It's that time of month again: lucky 13th has come and gone (today's the 14th, you very smart readers, I know, but better late than never). And here are my rejection stats and advice for the month.
This month has been a little more productive than last month. While I didn't request many more partials based on the query alone (okay, actually I requested 1% more this month than last month), I did request more partials based on the first 20 or 50 pages. I read 3 full manuscripts (2 more than last month), but signed only one client.
So, of approximately 600 queries since December, I've signed one author. To put that into perspective, you have a 29% chance of getting pages requested based on your query. A 12% chance of getting more pages requested based on the initial sample. And a .167% chance of being signed.
Things that will significantly increase your chances? Based mostly on bios of people I request and reject, those who have worked with editors, participate in critique groups, and attend conferences, are much more likely to have more pages requested. Why is this? Because they've worked on their craft longer. If not longer, than they have been using the right tools.
Put it this way: two people are building a house. One man is building it based on the other houses on the street, from what's he's observed. The other man took classes, bought the right tools. Which house is going to be sturdier? Last longer? Be more visually pleasing? The man who took classes, right? Of course, there are exceptions to every rule. There might be one man in a million that can build that house with no prior experience and you can't tell the difference between him and the professional. For your sake however, don't consider yourself the exception. More often than not, you are the rule.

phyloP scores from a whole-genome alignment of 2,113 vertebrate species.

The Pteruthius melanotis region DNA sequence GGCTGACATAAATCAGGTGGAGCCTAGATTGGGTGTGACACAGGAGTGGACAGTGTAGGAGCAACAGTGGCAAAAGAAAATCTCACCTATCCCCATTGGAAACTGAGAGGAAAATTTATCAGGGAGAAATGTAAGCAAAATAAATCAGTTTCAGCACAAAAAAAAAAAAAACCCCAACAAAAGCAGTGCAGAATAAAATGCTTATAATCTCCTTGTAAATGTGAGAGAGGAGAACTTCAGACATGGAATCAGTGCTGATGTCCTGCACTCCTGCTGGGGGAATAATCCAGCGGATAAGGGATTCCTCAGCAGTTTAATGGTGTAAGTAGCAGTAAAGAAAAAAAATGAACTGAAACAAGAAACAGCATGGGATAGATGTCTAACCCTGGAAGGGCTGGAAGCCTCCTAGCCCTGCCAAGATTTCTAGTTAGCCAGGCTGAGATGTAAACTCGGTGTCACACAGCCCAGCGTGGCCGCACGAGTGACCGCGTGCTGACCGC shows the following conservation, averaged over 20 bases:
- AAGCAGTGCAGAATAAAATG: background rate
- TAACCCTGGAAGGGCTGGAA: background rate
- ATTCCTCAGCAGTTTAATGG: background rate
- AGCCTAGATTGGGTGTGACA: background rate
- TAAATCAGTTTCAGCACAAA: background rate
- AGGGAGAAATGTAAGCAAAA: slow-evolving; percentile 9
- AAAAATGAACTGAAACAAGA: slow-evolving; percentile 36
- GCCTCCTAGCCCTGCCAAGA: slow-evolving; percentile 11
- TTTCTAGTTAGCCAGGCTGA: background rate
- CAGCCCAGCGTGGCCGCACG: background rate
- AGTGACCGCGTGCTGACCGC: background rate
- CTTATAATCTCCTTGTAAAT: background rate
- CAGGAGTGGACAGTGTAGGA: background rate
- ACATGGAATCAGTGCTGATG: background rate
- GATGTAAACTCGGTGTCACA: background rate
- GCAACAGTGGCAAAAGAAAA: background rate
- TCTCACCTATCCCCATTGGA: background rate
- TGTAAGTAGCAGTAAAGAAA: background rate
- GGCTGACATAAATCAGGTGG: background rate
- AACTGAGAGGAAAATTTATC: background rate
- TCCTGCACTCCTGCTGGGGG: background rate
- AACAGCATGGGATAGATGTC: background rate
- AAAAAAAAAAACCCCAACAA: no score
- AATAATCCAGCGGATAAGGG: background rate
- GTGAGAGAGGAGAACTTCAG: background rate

This month, I've noticed a change in how I read things. Maybe I'm becoming a "real agent"? Haha, let's hope so. Last month, I think I was looking at a good five pages of a partial before giving it the boot. Giving it a real chance. I don't have the time anymore. More often than not, I don't get past two paragraphs. Sometimes, I actually stop at the first line. When people tell you how important that first line is, they aren't joking. First line, first five pages, first fifty, first one hundred, the whole book. Open your ms, what's happened in the first page? What's happened by the first fifty?
That's my advice this month. It's short, it's bitter-sweet, but maybe it will help. Have a writer/editor friend read your manuscript and give you constructive criticism (or pay for it; this route is invaluable if you find a good editor because they are an unbiased party). Examine your ms at specific points- first sentence, first paragraph, first page, first five pages, first twenty, first fifty. What's happening at each of these points? If nothing has happened by page five, you might have too much back story. You might be starting in the wrong place. If nothing has happened by page fifty (has the main character's life been altered by this point?) then the beginning is too slow.